They found 10 foods with no association, good or bad, to cancer: bay leaf, cloves, thyme, vanilla, hickory, molasses, almonds, baking soda, ginger and terrapin.
So what does that mean, exactly? It means that of 50 randomly selected ingredients from common cookbooks, 40 had been studied specifically looking for a link to cancer; 39 percent of the foods were associated with an increased risk of cancer; 33 percent were associated with a decreased risk.
In the imperfect communication that translates scientific findings into public pronouncements, a thin thread of an association found between, say, tomatoes and a reduced risk of cancer, can come off as a headline that touts a sure-fire way to prevent cancer. The associations between veal, pork and beef and an increased risk of cancer have no doubt created a lot of vegetarians.
But cancer can be cruelly arbitrary. Lifelong smokers can elude it, though we know from decades of sound research that smoking causes cancer. And people who eat a vegetarian or vegan diet can get a diagnosis of cancer, though we know there are associations between dark green vegetables, lentils, beans and other healthful foods and a decreased risk of cancer.
An association isn't a guarantee. A correlation, such as noting that many redheads have green eyes, isn't a certainty. And even when a cause of cancer is proven, such as smoking, not everyone who smokes gets cancer.
When a food is associated with an increased or a reduced risk of cancer, it means that researchers have asked hundreds or even thousands of people what they normally eat. They then compare, say, heavy meat eaters with light meat eaters; or they look at vegetarians and those who consume beef. In either case, they may conclude that more meat is associated with greater numbers of cancer cases. But there can be an unlimited number of variables between those two groups. Maybe the heavy meat eaters also were more sedentary than the comparison group. Maybe the occasional meat eaters had less exposure to cancer-causing environmental chemicals.
Nutrition research is hampered by the faulty memories of research subjects enrolled in epidemiologic studies, which ask people to think back and report their own eating habits. And it's nearly impossible for nutrition scientists to engage in long-term, tightly controlled clinical trials. They would have to isolate comparison groups of research subjects, controlling every morsel eaten and ensuring no one snuck in a candy bar or fed their Brussels sprout to the dog.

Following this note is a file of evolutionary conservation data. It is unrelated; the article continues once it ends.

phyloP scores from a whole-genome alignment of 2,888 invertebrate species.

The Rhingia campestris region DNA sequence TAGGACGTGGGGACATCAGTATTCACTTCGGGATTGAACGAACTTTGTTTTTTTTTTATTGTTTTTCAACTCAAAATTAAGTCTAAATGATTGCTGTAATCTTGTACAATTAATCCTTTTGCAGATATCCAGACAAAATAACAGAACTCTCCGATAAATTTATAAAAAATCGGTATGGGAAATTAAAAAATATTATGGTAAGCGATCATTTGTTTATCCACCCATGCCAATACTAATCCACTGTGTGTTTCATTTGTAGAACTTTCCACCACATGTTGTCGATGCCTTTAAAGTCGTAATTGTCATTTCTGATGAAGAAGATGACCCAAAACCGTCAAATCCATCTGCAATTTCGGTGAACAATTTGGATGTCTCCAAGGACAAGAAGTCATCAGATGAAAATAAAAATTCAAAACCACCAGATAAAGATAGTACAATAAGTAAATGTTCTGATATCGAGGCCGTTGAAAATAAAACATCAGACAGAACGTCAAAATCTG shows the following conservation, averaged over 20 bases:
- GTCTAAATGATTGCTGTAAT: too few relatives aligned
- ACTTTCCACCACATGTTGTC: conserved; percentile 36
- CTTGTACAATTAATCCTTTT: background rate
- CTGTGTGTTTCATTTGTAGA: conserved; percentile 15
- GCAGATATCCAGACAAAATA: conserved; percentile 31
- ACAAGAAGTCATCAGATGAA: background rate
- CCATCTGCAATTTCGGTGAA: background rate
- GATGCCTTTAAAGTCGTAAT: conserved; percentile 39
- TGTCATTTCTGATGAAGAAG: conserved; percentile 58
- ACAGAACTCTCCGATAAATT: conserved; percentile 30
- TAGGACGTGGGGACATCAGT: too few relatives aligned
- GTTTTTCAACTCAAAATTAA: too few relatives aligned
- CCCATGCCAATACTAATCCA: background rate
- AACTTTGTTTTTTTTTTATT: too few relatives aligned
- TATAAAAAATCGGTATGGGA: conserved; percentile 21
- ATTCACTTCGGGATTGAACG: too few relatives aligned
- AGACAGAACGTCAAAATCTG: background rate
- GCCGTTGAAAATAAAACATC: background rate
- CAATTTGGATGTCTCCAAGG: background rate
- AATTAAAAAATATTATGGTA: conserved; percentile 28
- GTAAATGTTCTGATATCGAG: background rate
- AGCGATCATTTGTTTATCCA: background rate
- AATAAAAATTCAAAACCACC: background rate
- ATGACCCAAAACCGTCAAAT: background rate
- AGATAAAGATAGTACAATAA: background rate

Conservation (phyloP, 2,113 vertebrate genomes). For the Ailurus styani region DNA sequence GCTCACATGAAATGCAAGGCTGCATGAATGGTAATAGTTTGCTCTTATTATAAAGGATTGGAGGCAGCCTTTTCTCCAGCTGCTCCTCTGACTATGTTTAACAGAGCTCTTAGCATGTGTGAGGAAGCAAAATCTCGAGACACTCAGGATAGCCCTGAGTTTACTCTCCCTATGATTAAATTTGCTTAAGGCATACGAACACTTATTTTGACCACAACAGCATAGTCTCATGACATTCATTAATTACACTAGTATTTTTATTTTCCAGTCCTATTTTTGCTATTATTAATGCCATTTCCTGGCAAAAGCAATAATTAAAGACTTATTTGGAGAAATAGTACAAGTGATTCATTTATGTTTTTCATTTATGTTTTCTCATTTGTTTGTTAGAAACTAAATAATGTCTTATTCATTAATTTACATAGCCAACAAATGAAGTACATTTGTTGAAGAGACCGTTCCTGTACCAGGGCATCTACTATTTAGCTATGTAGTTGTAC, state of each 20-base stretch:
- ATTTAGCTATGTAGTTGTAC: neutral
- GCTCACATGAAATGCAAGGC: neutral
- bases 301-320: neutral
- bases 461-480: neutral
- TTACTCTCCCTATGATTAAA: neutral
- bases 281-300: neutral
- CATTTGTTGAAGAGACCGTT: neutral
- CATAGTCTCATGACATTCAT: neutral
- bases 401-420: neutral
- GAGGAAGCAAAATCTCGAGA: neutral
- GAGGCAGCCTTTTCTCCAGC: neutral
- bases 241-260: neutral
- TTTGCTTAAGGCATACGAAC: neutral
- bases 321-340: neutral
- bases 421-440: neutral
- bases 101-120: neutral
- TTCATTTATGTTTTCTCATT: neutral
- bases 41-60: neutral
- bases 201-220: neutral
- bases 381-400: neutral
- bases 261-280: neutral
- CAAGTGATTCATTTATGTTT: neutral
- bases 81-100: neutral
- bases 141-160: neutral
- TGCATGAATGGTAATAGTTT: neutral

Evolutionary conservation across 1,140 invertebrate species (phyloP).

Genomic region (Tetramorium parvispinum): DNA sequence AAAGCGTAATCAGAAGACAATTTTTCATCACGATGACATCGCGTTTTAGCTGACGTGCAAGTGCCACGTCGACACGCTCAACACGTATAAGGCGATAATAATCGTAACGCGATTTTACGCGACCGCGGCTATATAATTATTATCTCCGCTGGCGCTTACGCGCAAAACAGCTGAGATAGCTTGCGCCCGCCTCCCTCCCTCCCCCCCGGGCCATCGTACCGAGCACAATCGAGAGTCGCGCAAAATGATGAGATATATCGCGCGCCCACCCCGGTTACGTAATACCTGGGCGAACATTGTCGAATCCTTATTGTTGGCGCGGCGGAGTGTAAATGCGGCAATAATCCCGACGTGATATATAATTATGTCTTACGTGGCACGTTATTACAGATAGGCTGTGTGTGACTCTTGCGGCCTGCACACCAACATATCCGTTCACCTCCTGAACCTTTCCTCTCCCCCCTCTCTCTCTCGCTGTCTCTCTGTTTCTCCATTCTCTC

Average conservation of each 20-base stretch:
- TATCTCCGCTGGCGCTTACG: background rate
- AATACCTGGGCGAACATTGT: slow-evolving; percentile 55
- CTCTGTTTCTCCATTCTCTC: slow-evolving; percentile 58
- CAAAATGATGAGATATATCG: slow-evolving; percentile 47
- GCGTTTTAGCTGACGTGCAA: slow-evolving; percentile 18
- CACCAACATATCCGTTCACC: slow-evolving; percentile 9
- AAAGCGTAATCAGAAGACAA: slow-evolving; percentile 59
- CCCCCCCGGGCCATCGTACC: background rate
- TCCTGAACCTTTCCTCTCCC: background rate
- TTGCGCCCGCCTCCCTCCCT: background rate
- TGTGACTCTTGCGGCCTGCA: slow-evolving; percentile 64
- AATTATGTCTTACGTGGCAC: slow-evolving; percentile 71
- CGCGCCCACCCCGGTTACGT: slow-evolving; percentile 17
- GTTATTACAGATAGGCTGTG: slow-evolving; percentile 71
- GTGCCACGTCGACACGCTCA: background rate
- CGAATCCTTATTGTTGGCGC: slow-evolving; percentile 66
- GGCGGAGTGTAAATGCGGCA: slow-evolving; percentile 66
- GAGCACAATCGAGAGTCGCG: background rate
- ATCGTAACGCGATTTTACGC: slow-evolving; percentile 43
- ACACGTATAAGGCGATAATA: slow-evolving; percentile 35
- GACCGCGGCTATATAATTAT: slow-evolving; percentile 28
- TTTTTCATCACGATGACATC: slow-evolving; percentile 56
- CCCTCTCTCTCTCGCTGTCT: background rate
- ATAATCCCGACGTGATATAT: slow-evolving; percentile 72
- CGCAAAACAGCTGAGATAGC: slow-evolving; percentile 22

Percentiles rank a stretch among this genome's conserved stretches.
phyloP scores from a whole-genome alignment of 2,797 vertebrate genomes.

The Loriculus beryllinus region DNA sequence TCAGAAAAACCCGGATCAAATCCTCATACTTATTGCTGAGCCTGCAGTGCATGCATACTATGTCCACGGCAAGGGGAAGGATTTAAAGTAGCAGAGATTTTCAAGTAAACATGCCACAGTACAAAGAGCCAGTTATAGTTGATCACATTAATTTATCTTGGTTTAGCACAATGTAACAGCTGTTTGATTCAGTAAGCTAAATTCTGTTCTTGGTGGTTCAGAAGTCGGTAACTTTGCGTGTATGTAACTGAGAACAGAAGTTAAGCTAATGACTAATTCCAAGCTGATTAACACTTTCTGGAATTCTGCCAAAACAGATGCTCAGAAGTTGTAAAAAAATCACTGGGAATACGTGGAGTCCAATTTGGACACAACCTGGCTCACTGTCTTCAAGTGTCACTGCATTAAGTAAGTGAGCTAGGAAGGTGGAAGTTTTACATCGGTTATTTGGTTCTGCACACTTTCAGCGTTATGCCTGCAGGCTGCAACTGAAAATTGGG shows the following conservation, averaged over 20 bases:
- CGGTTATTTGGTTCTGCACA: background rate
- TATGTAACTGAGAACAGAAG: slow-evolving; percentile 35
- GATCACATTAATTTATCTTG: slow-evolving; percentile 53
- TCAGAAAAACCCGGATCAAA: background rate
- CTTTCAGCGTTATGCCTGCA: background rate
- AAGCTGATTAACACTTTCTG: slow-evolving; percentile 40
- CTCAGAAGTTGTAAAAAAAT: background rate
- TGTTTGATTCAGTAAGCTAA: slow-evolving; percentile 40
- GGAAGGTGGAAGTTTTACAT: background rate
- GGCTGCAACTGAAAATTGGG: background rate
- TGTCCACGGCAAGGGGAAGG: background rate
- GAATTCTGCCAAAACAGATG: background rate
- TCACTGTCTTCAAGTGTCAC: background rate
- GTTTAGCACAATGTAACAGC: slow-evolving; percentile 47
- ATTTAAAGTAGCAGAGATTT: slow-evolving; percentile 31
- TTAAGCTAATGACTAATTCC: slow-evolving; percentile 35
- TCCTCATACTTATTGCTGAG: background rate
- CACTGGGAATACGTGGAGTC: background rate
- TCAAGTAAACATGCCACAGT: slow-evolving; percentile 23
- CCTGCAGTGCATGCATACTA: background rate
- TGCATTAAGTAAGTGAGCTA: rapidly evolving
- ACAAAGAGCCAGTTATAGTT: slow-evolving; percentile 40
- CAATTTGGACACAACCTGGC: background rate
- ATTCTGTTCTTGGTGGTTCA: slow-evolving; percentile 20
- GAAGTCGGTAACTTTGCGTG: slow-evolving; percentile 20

That doesn't mean that epidemiologic or observational studies lack value. Indeed, after decades of such studies of smoking behavior, the correlation between smoking and bad outcomes like cancer, heart disease, stroke, emphysema and other ills became so apparent as to consider it irrefutable that smoking causes many diseases.
We're not there with nutrition studies, yet. When it comes to diet and cancer, we have some good correlations — that is scientific guesses as to how well certain foods can predict certain health outcomes. We have no guarantees. For example, cruciferous vegetables (broccoli, cabbage), beans, lentils and green, leafy vegetables are associated with lower cancer rates. We're a long way from knowing all the causes of cancer — dietary, environmental, genetic- or how far diet alone can go to help prevent it.
Can we overdose on running?
A recent editorial about extreme running in the British journal Heart is controversial, and still has exercise researchers arguing its merits. It found that as runners age, extreme running — that is, more than an hour each day and faster than 8 mph — might begin to work against good health as we age. The editorial writers conceded that exercise such as running is healthy. They cited a study of more than 400,000 runners who were followed for eight years. That study showed that 40 to 50 minutes of vigorous exercise every day reduced the risk of death by 40 percent. But after about 45 minutes of vigorous exercise, the runners ran up against the law of diminishing returns. The extra minutes of running gave them no added benefit. Researchers argue that running too hard, too fast, for too long can tax the heart.
In one analysis of 26 studies of endurance athletes, researchers found that about half the athletes had increased levels of a marker of cardiac damage called cardiac troponin T. That led to a theory that, since running causes the heart to pump five to seven times as many liters of blood than normal, that constant stress on the heart after many years of extreme running weakens the heart. The scientists who wrote the running editorial found that the consequences of extreme running actually put those runners in the same heart health category as couch potatoes.
How is a satisfied middle-aged runner to interpret a study like that?
Regular, moderate to vigorous exercise is one of the best things you can do for your overall health. Science indicates that there is an association between extreme running — more than 8 mph for more than 20 to 25 miles per week — and diminishing returns in heart health. Maybe you or I or the man or the woman we watch run past our windows each day can escape that association. But we should be aware of the risk.
So go ahead, take your morning jog, knowing that fast, hard and long isn't necessarily better for your health. And load up on fruits, vegetables, whole grains and nuts, knowing that there are no guarantees for a long and healthy life. Understanding that there are no certainties, you might as well associate yourself with foods and lifestyle choices that just might improve your odds.